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REST API Authentication

Access to the Phoenix Security REST API is controlled by API Client ID and Secret. However, requests to the API endpoints are not individually authenticated by those credentials. Instead, clients must use their ID and Secret to obtain time-limited access tokens – then they can use the access token to authenticate each API request.

The API domain for Production is https://api.securityphoenix.cloud (not included in the paths below). If you are using a different environment to Production please contact your Phoenix team for the correct API domain.

Client ID and Secret

Customers can generate one or more sets of API credentials in the Phoenix Security platform (Settings > Organisation > API Access). Each of those sets can be managed independently so that potentially compromised credentials can be deactivated or removed from the platform.

API Credential Management in Phoenix Security

When users create API credentials in the UI they will only be able to see and copy the API Secret at the time of creation. This secret is stored in an encrypted form and can’t be decrypted again. It’s important that users copy and safely store the secret at the time of creation.

API Credential Generation in Phoenix Security

The Client ID is a “username” that allows for identification of the secret that needs to be checked – it can be stored in clear text for easy lookup. The Client Secret should be stored in an encrypted (hashed) format so that it’s not possible to decrypt it but it’s possible to check if a clear text string matches the encrypted secret – like it works with password storage and check.

Obtaining Access Tokens

Before clients can make requests to the API they need to obtain an Access Token. In order to do so, clients need to send a request to the tokens endpoint and include an HTTP Basic Auth header with the Client ID (username) and Secret (password).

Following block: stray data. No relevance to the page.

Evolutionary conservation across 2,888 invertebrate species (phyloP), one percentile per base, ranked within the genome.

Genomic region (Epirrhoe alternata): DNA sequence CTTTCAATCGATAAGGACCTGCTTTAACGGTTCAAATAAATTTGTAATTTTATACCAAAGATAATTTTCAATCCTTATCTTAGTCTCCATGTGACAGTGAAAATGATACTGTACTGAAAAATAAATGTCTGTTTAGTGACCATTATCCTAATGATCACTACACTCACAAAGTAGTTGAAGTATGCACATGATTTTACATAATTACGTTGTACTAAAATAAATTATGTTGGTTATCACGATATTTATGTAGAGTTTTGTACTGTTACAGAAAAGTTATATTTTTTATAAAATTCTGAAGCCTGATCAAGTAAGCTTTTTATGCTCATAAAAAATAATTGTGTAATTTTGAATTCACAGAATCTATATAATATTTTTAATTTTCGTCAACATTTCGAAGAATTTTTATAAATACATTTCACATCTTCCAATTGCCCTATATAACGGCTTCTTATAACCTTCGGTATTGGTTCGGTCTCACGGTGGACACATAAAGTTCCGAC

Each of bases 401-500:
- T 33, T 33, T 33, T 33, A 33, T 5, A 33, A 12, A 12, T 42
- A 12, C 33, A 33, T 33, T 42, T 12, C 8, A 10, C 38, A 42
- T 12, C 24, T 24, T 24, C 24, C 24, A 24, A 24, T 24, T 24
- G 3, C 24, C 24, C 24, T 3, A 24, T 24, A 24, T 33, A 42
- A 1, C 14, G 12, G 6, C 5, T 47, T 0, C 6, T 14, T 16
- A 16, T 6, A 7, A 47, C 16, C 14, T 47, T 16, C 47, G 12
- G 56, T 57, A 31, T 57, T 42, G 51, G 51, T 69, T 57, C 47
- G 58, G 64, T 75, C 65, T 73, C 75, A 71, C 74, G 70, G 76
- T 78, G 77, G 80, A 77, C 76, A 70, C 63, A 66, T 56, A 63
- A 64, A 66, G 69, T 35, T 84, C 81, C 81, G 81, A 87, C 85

GET /v1/auth/access_token


Authorization: Basic <username = client ID; password = secret>


Incorrect credentials: 401 Unauthorized

Correct credentials: 200 OK

  "token": string,
  "expiry": number // Time of token expiration as Unix timestamp
  • token: An opaque (Bearer) token to be included in subsequent requests to the API.
  • expiry: The time of expiration of the token in Unix timestamp format. Due to server time shift, clients should not rely on this timestamp alone, and should handle “token invalid or expired” responses as appropriate.

Using Access Tokens

All requests to the Phoenix Security API – except for the /v1/access_token endpoint above – should include an access token as part of the request. This is done through an Authorization/Bearer HTTP header.

Authorization: Bearer <access token>

If the token is missing, it’s incorrect or it has expired, the request would return an 401 Unauthorized code. The response body might, or might not, contain additional details.

Updated on November 7, 2023

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